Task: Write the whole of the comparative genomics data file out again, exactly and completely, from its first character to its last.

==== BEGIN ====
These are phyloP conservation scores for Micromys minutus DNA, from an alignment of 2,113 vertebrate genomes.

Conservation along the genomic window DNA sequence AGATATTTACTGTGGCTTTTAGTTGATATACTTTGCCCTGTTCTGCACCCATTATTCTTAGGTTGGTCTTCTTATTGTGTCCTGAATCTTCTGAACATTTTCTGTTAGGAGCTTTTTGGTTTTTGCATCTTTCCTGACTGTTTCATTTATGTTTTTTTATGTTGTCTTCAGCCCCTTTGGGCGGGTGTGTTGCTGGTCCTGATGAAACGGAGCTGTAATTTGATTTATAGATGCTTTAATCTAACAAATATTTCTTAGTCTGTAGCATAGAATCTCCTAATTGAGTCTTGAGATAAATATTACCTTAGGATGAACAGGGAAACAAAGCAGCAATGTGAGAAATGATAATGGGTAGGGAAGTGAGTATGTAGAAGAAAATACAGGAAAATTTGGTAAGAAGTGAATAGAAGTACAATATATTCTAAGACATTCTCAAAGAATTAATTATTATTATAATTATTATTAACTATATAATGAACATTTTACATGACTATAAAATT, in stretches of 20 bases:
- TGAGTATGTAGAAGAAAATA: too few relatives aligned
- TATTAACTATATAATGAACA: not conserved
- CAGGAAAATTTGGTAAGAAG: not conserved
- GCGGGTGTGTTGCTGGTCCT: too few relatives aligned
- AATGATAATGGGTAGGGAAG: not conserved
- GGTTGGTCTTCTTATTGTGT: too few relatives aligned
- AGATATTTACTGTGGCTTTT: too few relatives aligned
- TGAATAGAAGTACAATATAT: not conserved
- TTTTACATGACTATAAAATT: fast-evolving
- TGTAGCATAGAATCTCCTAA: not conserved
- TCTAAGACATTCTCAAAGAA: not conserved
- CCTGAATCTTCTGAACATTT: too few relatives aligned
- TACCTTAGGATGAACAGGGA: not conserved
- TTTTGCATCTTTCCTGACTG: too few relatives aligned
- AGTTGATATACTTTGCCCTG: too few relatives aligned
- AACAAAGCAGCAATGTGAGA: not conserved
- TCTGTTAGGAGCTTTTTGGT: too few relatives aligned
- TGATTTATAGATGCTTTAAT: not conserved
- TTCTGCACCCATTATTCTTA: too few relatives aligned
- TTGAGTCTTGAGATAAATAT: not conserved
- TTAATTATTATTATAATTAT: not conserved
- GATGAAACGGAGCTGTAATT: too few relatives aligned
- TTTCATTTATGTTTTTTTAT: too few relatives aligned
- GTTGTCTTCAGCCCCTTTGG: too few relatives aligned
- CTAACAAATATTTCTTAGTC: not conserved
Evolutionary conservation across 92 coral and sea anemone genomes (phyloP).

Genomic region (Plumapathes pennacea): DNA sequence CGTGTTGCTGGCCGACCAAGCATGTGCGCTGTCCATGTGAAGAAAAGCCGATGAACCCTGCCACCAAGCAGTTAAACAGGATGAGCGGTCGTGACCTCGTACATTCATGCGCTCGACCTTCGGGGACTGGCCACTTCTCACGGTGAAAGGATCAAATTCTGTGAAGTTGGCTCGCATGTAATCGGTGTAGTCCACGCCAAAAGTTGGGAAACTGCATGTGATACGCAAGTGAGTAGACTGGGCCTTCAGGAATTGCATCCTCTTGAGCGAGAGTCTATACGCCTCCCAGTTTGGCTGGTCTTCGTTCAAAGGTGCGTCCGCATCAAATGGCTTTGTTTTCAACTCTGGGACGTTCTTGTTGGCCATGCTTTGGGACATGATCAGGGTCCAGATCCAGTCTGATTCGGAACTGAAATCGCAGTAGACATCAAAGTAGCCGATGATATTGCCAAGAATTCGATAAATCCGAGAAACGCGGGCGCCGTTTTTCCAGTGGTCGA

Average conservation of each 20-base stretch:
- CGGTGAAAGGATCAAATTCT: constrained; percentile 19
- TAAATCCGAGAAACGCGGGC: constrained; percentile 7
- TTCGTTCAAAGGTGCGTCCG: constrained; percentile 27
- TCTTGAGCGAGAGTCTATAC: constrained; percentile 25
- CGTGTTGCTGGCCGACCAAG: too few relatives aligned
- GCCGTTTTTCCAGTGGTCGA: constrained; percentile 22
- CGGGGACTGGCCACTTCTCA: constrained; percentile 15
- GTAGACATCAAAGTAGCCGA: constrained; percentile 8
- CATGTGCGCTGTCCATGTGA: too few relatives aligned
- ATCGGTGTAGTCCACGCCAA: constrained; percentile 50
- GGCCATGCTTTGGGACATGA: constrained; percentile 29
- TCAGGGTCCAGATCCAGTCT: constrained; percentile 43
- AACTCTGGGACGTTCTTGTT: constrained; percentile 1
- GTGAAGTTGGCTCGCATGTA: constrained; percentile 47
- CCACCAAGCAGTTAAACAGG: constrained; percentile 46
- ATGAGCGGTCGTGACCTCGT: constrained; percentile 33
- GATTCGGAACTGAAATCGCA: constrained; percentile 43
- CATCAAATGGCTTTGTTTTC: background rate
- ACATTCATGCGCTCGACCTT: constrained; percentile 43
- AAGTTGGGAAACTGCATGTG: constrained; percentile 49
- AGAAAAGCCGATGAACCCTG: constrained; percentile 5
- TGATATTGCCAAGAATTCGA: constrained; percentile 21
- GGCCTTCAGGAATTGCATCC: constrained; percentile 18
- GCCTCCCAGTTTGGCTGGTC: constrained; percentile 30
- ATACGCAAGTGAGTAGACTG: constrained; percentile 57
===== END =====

These are phyloP conservation scores for Micromys minutus DNA, from an alignment of 2,113 vertebrate genomes.

Conservation along the genomic window DNA sequence AGATATTTACTGTGGCTTTTAGTTGATATACTTTGCCCTGTTCTGCACCCATTATTCTTAGGTTGGTCTTCTTATTGTGTCCTGAATCTTCTGAACATTTTCTGTTAGGAGCTTTTTGGTTTTTGCATCTTTCCTGACTGTTTCATTTATGTTTTTTTATGTTGTCTTCAGCCCCTTTGGGCGGGTGTGTTGCTGGTCCTGATGAAACGGAGCTGTAATTTGATTTATAGATGCTTTAATCTAACAAATATTTCTTAGTCTGTAGCATAGAATCTCCTAATTGAGTCTTGAGATAAATATTACCTTAGGATGAACAGGGAAACAAAGCAGCAATGTGAGAAATGATAATGGGTAGGGAAGTGAGTATGTAGAAGAAAATACAGGAAAATTTGGTAAGAAGTGAATAGAAGTACAATATATTCTAAGACATTCTCAAAGAATTAATTATTATTATAATTATTATTAACTATATAATGAACATTTTACATGACTATAAAATT, in stretches of 20 bases:
- TGAGTATGTAGAAGAAAATA: too few relatives aligned
- TATTAACTATATAATGAACA: not conserved
- CAGGAAAATTTGGTAAGAAG: not conserved
- GCGGGTGTGTTGCTGGTCCT: too few relatives aligned
- AATGATAATGGGTAGGGAAG: not conserved
- GGTTGGTCTTCTTATTGTGT: too few relatives aligned
- AGATATTTACTGTGGCTTTT: too few relatives aligned
- TGAATAGAAGTACAATATAT: not conserved
- TTTTACATGACTATAAAATT: fast-evolving
- TGTAGCATAGAATCTCCTAA: not conserved
- TCTAAGACATTCTCAAAGAA: not conserved
- CCTGAATCTTCTGAACATTT: too few relatives aligned
- TACCTTAGGATGAACAGGGA: not conserved
- TTTTGCATCTTTCCTGACTG: too few relatives aligned
- AGTTGATATACTTTGCCCTG: too few relatives aligned
- AACAAAGCAGCAATGTGAGA: not conserved
- TCTGTTAGGAGCTTTTTGGT: too few relatives aligned
- TGATTTATAGATGCTTTAAT: not conserved
- TTCTGCACCCATTATTCTTA: too few relatives aligned
- TTGAGTCTTGAGATAAATAT: not conserved
- TTAATTATTATTATAATTAT: not conserved
- GATGAAACGGAGCTGTAATT: too few relatives aligned
- TTTCATTTATGTTTTTTTAT: too few relatives aligned
- GTTGTCTTCAGCCCCTTTGG: too few relatives aligned
- CTAACAAATATTTCTTAGTC: not conserved
Evolutionary conservation across 92 coral and sea anemone genomes (phyloP).

Genomic region (Plumapathes pennacea): DNA sequence CGTGTTGCTGGCCGACCAAGCATGTGCGCTGTCCATGTGAAGAAAAGCCGATGAACCCTGCCACCAAGCAGTTAAACAGGATGAGCGGTCGTGACCTCGTACATTCATGCGCTCGACCTTCGGGGACTGGCCACTTCTCACGGTGAAAGGATCAAATTCTGTGAAGTTGGCTCGCATGTAATCGGTGTAGTCCACGCCAAAAGTTGGGAAACTGCATGTGATACGCAAGTGAGTAGACTGGGCCTTCAGGAATTGCATCCTCTTGAGCGAGAGTCTATACGCCTCCCAGTTTGGCTGGTCTTCGTTCAAAGGTGCGTCCGCATCAAATGGCTTTGTTTTCAACTCTGGGACGTTCTTGTTGGCCATGCTTTGGGACATGATCAGGGTCCAGATCCAGTCTGATTCGGAACTGAAATCGCAGTAGACATCAAAGTAGCCGATGATATTGCCAAGAATTCGATAAATCCGAGAAACGCGGGCGCCGTTTTTCCAGTGGTCGA

Average conservation of each 20-base stretch:
- CGGTGAAAGGATCAAATTCT: constrained; percentile 19
- TAAATCCGAGAAACGCGGGC: constrained; percentile 7
- TTCGTTCAAAGGTGCGTCCG: constrained; percentile 27
- TCTTGAGCGAGAGTCTATAC: constrained; percentile 25
- CGTGTTGCTGGCCGACCAAG: too few relatives aligned
- GCCGTTTTTCCAGTGGTCGA: constrained; percentile 22
- CGGGGACTGGCCACTTCTCA: constrained; percentile 15
- GTAGACATCAAAGTAGCCGA: constrained; percentile 8
- CATGTGCGCTGTCCATGTGA: too few relatives aligned
- ATCGGTGTAGTCCACGCCAA: constrained; percentile 50
- GGCCATGCTTTGGGACATGA: constrained; percentile 29
- TCAGGGTCCAGATCCAGTCT: constrained; percentile 43
- AACTCTGGGACGTTCTTGTT: constrained; percentile 1
- GTGAAGTTGGCTCGCATGTA: constrained; percentile 47
- CCACCAAGCAGTTAAACAGG: constrained; percentile 46
- ATGAGCGGTCGTGACCTCGT: constrained; percentile 33
- GATTCGGAACTGAAATCGCA: constrained; percentile 43
- CATCAAATGGCTTTGTTTTC: background rate
- ACATTCATGCGCTCGACCTT: constrained; percentile 43
- AAGTTGGGAAACTGCATGTG: constrained; percentile 49
- AGAAAAGCCGATGAACCCTG: constrained; percentile 5
- TGATATTGCCAAGAATTCGA: constrained; percentile 21
- GGCCTTCAGGAATTGCATCC: constrained; percentile 18
- GCCTCCCAGTTTGGCTGGTC: constrained; percentile 30
- ATACGCAAGTGAGTAGACTG: constrained; percentile 57